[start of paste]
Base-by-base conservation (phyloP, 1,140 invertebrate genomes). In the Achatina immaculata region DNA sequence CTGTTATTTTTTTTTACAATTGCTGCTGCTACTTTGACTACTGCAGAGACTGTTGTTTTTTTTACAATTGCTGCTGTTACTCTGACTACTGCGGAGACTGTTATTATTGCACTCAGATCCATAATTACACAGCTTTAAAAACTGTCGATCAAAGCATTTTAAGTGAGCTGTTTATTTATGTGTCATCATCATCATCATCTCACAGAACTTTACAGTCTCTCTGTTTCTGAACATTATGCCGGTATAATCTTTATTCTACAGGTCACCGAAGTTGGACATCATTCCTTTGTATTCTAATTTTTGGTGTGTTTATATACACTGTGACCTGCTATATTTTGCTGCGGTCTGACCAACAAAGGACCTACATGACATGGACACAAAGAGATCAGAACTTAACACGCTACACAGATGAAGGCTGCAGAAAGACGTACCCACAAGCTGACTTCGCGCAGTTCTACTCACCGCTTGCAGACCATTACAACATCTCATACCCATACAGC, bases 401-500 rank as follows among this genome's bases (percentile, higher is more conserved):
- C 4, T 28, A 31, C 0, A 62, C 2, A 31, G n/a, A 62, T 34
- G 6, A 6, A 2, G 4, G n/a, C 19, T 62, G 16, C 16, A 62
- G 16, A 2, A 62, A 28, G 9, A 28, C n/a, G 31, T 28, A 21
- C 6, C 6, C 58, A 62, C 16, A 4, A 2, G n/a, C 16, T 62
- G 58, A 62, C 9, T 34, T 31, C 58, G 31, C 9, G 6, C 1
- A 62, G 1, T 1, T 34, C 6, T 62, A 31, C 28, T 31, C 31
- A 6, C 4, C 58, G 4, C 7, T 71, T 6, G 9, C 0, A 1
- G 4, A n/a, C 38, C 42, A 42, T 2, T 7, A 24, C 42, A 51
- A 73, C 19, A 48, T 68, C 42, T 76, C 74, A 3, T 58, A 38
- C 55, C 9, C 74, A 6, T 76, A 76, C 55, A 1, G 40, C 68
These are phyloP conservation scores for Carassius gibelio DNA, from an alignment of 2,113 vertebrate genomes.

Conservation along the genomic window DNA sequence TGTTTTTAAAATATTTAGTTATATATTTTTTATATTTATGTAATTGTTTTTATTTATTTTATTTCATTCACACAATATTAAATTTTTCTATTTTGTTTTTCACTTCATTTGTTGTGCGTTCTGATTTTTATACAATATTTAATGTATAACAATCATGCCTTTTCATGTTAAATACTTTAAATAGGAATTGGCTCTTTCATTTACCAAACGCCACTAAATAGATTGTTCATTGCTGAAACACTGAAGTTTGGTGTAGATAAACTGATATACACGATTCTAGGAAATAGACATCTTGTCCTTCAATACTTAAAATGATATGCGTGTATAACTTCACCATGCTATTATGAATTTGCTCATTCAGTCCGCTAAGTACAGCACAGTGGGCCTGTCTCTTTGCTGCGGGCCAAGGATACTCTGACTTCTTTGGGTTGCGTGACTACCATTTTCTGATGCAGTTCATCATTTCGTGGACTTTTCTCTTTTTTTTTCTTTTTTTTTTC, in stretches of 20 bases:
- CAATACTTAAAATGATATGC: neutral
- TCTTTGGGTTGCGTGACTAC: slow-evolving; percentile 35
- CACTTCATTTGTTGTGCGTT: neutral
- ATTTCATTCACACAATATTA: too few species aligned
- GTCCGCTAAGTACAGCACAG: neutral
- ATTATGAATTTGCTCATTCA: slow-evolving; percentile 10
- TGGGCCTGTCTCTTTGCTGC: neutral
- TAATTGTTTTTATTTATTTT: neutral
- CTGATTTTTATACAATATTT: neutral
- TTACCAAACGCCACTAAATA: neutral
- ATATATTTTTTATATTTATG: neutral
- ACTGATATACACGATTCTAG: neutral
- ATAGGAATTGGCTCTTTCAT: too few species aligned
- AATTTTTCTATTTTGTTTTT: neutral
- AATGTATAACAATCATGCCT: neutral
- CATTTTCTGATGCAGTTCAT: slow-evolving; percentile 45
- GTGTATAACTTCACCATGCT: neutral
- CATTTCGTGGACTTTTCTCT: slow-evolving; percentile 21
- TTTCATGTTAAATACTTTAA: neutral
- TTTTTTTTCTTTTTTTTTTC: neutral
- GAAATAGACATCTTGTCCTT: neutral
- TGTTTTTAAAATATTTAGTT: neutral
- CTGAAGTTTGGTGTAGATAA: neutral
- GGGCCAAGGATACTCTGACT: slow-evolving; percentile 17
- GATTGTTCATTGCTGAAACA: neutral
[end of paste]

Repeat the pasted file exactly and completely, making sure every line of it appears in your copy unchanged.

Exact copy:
Base-by-base conservation (phyloP, 1,140 invertebrate genomes). In the Achatina immaculata region DNA sequence CTGTTATTTTTTTTTACAATTGCTGCTGCTACTTTGACTACTGCAGAGACTGTTGTTTTTTTTACAATTGCTGCTGTTACTCTGACTACTGCGGAGACTGTTATTATTGCACTCAGATCCATAATTACACAGCTTTAAAAACTGTCGATCAAAGCATTTTAAGTGAGCTGTTTATTTATGTGTCATCATCATCATCATCTCACAGAACTTTACAGTCTCTCTGTTTCTGAACATTATGCCGGTATAATCTTTATTCTACAGGTCACCGAAGTTGGACATCATTCCTTTGTATTCTAATTTTTGGTGTGTTTATATACACTGTGACCTGCTATATTTTGCTGCGGTCTGACCAACAAAGGACCTACATGACATGGACACAAAGAGATCAGAACTTAACACGCTACACAGATGAAGGCTGCAGAAAGACGTACCCACAAGCTGACTTCGCGCAGTTCTACTCACCGCTTGCAGACCATTACAACATCTCATACCCATACAGC, bases 401-500 rank as follows among this genome's bases (percentile, higher is more conserved):
- C 4, T 28, A 31, C 0, A 62, C 2, A 31, G n/a, A 62, T 34
- G 6, A 6, A 2, G 4, G n/a, C 19, T 62, G 16, C 16, A 62
- G 16, A 2, A 62, A 28, G 9, A 28, C n/a, G 31, T 28, A 21
- C 6, C 6, C 58, A 62, C 16, A 4, A 2, G n/a, C 16, T 62
- G 58, A 62, C 9, T 34, T 31, C 58, G 31, C 9, G 6, C 1
- A 62, G 1, T 1, T 34, C 6, T 62, A 31, C 28, T 31, C 31
- A 6, C 4, C 58, G 4, C 7, T 71, T 6, G 9, C 0, A 1
- G 4, A n/a, C 38, C 42, A 42, T 2, T 7, A 24, C 42, A 51
- A 73, C 19, A 48, T 68, C 42, T 76, C 74, A 3, T 58, A 38
- C 55, C 9, C 74, A 6, T 76, A 76, C 55, A 1, G 40, C 68
These are phyloP conservation scores for Carassius gibelio DNA, from an alignment of 2,113 vertebrate genomes.

Conservation along the genomic window DNA sequence TGTTTTTAAAATATTTAGTTATATATTTTTTATATTTATGTAATTGTTTTTATTTATTTTATTTCATTCACACAATATTAAATTTTTCTATTTTGTTTTTCACTTCATTTGTTGTGCGTTCTGATTTTTATACAATATTTAATGTATAACAATCATGCCTTTTCATGTTAAATACTTTAAATAGGAATTGGCTCTTTCATTTACCAAACGCCACTAAATAGATTGTTCATTGCTGAAACACTGAAGTTTGGTGTAGATAAACTGATATACACGATTCTAGGAAATAGACATCTTGTCCTTCAATACTTAAAATGATATGCGTGTATAACTTCACCATGCTATTATGAATTTGCTCATTCAGTCCGCTAAGTACAGCACAGTGGGCCTGTCTCTTTGCTGCGGGCCAAGGATACTCTGACTTCTTTGGGTTGCGTGACTACCATTTTCTGATGCAGTTCATCATTTCGTGGACTTTTCTCTTTTTTTTTCTTTTTTTTTTC, in stretches of 20 bases:
- CAATACTTAAAATGATATGC: neutral
- TCTTTGGGTTGCGTGACTAC: slow-evolving; percentile 35
- CACTTCATTTGTTGTGCGTT: neutral
- ATTTCATTCACACAATATTA: too few species aligned
- GTCCGCTAAGTACAGCACAG: neutral
- ATTATGAATTTGCTCATTCA: slow-evolving; percentile 10
- TGGGCCTGTCTCTTTGCTGC: neutral
- TAATTGTTTTTATTTATTTT: neutral
- CTGATTTTTATACAATATTT: neutral
- TTACCAAACGCCACTAAATA: neutral
- ATATATTTTTTATATTTATG: neutral
- ACTGATATACACGATTCTAG: neutral
- ATAGGAATTGGCTCTTTCAT: too few species aligned
- AATTTTTCTATTTTGTTTTT: neutral
- AATGTATAACAATCATGCCT: neutral
- CATTTTCTGATGCAGTTCAT: slow-evolving; percentile 45
- GTGTATAACTTCACCATGCT: neutral
- CATTTCGTGGACTTTTCTCT: slow-evolving; percentile 21
- TTTCATGTTAAATACTTTAA: neutral
- TTTTTTTTCTTTTTTTTTTC: neutral
- GAAATAGACATCTTGTCCTT: neutral
- TGTTTTTAAAATATTTAGTT: neutral
- CTGAAGTTTGGTGTAGATAA: neutral
- GGGCCAAGGATACTCTGACT: slow-evolving; percentile 17
- GATTGTTCATTGCTGAAACA: neutral